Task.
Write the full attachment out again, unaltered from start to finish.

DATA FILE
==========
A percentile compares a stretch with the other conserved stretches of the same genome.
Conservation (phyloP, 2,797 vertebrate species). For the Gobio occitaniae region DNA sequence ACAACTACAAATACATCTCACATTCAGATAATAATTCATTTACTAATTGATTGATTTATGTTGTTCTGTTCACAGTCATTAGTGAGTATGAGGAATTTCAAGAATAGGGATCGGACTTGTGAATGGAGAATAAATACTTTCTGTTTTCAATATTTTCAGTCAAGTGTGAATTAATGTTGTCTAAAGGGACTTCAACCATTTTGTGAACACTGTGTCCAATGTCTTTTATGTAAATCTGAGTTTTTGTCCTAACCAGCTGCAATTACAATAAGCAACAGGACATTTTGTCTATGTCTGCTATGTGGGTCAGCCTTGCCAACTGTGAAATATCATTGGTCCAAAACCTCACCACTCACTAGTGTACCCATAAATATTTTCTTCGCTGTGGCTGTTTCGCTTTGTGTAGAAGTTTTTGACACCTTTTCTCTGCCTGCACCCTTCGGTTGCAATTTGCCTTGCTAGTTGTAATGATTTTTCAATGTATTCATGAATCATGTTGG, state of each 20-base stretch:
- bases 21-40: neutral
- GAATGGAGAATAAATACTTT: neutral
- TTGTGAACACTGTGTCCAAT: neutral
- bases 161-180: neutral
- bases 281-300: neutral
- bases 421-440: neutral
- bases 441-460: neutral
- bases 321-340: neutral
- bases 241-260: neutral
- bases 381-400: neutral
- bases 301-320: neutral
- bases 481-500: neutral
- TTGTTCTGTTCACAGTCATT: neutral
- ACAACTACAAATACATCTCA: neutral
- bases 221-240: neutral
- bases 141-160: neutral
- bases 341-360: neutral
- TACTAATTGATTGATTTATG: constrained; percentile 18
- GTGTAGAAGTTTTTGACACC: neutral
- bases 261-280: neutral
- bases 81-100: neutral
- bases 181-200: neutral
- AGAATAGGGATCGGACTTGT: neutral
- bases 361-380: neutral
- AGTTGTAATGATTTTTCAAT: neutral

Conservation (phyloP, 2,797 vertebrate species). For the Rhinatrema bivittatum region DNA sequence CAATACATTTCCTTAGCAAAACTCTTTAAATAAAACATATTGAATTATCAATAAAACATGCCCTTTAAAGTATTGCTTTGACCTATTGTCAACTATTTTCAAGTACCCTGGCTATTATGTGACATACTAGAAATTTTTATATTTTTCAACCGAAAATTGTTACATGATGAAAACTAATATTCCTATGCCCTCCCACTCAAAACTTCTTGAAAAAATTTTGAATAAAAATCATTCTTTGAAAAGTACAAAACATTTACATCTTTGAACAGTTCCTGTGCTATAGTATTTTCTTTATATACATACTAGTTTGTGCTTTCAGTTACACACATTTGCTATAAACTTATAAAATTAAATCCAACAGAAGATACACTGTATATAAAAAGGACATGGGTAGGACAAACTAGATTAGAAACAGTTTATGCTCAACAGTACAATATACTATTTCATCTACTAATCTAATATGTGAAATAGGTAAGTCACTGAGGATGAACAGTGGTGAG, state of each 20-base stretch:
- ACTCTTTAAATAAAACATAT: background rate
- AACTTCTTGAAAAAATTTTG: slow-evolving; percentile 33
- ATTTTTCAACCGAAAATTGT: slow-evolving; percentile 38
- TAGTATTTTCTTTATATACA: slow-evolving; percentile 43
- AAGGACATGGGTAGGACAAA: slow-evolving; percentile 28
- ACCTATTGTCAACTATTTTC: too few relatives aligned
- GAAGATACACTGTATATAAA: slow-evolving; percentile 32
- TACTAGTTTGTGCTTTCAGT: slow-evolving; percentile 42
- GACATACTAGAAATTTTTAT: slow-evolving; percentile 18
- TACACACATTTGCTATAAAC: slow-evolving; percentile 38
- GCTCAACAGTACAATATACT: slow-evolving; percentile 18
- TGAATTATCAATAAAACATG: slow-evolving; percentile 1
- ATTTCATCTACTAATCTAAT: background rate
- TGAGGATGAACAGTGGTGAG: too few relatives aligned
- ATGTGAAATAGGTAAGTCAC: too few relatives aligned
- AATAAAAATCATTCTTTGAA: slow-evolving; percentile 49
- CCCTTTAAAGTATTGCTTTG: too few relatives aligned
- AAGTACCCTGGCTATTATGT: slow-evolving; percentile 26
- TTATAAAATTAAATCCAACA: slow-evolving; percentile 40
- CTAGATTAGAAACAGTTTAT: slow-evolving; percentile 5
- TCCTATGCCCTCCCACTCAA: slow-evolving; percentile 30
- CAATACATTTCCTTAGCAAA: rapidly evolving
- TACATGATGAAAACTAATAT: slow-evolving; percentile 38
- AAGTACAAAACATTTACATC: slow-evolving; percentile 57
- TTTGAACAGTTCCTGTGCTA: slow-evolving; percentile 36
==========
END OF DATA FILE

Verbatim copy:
A percentile compares a stretch with the other conserved stretches of the same genome.
Conservation (phyloP, 2,797 vertebrate species). For the Gobio occitaniae region DNA sequence ACAACTACAAATACATCTCACATTCAGATAATAATTCATTTACTAATTGATTGATTTATGTTGTTCTGTTCACAGTCATTAGTGAGTATGAGGAATTTCAAGAATAGGGATCGGACTTGTGAATGGAGAATAAATACTTTCTGTTTTCAATATTTTCAGTCAAGTGTGAATTAATGTTGTCTAAAGGGACTTCAACCATTTTGTGAACACTGTGTCCAATGTCTTTTATGTAAATCTGAGTTTTTGTCCTAACCAGCTGCAATTACAATAAGCAACAGGACATTTTGTCTATGTCTGCTATGTGGGTCAGCCTTGCCAACTGTGAAATATCATTGGTCCAAAACCTCACCACTCACTAGTGTACCCATAAATATTTTCTTCGCTGTGGCTGTTTCGCTTTGTGTAGAAGTTTTTGACACCTTTTCTCTGCCTGCACCCTTCGGTTGCAATTTGCCTTGCTAGTTGTAATGATTTTTCAATGTATTCATGAATCATGTTGG, state of each 20-base stretch:
- bases 21-40: neutral
- GAATGGAGAATAAATACTTT: neutral
- TTGTGAACACTGTGTCCAAT: neutral
- bases 161-180: neutral
- bases 281-300: neutral
- bases 421-440: neutral
- bases 441-460: neutral
- bases 321-340: neutral
- bases 241-260: neutral
- bases 381-400: neutral
- bases 301-320: neutral
- bases 481-500: neutral
- TTGTTCTGTTCACAGTCATT: neutral
- ACAACTACAAATACATCTCA: neutral
- bases 221-240: neutral
- bases 141-160: neutral
- bases 341-360: neutral
- TACTAATTGATTGATTTATG: constrained; percentile 18
- GTGTAGAAGTTTTTGACACC: neutral
- bases 261-280: neutral
- bases 81-100: neutral
- bases 181-200: neutral
- AGAATAGGGATCGGACTTGT: neutral
- bases 361-380: neutral
- AGTTGTAATGATTTTTCAAT: neutral

Conservation (phyloP, 2,797 vertebrate species). For the Rhinatrema bivittatum region DNA sequence CAATACATTTCCTTAGCAAAACTCTTTAAATAAAACATATTGAATTATCAATAAAACATGCCCTTTAAAGTATTGCTTTGACCTATTGTCAACTATTTTCAAGTACCCTGGCTATTATGTGACATACTAGAAATTTTTATATTTTTCAACCGAAAATTGTTACATGATGAAAACTAATATTCCTATGCCCTCCCACTCAAAACTTCTTGAAAAAATTTTGAATAAAAATCATTCTTTGAAAAGTACAAAACATTTACATCTTTGAACAGTTCCTGTGCTATAGTATTTTCTTTATATACATACTAGTTTGTGCTTTCAGTTACACACATTTGCTATAAACTTATAAAATTAAATCCAACAGAAGATACACTGTATATAAAAAGGACATGGGTAGGACAAACTAGATTAGAAACAGTTTATGCTCAACAGTACAATATACTATTTCATCTACTAATCTAATATGTGAAATAGGTAAGTCACTGAGGATGAACAGTGGTGAG, state of each 20-base stretch:
- ACTCTTTAAATAAAACATAT: background rate
- AACTTCTTGAAAAAATTTTG: slow-evolving; percentile 33
- ATTTTTCAACCGAAAATTGT: slow-evolving; percentile 38
- TAGTATTTTCTTTATATACA: slow-evolving; percentile 43
- AAGGACATGGGTAGGACAAA: slow-evolving; percentile 28
- ACCTATTGTCAACTATTTTC: too few relatives aligned
- GAAGATACACTGTATATAAA: slow-evolving; percentile 32
- TACTAGTTTGTGCTTTCAGT: slow-evolving; percentile 42
- GACATACTAGAAATTTTTAT: slow-evolving; percentile 18
- TACACACATTTGCTATAAAC: slow-evolving; percentile 38
- GCTCAACAGTACAATATACT: slow-evolving; percentile 18
- TGAATTATCAATAAAACATG: slow-evolving; percentile 1
- ATTTCATCTACTAATCTAAT: background rate
- TGAGGATGAACAGTGGTGAG: too few relatives aligned
- ATGTGAAATAGGTAAGTCAC: too few relatives aligned
- AATAAAAATCATTCTTTGAA: slow-evolving; percentile 49
- CCCTTTAAAGTATTGCTTTG: too few relatives aligned
- AAGTACCCTGGCTATTATGT: slow-evolving; percentile 26
- TTATAAAATTAAATCCAACA: slow-evolving; percentile 40
- CTAGATTAGAAACAGTTTAT: slow-evolving; percentile 5
- TCCTATGCCCTCCCACTCAA: slow-evolving; percentile 30
- CAATACATTTCCTTAGCAAA: rapidly evolving
- TACATGATGAAAACTAATAT: slow-evolving; percentile 38
- AAGTACAAAACATTTACATC: slow-evolving; percentile 57
- TTTGAACAGTTCCTGTGCTA: slow-evolving; percentile 36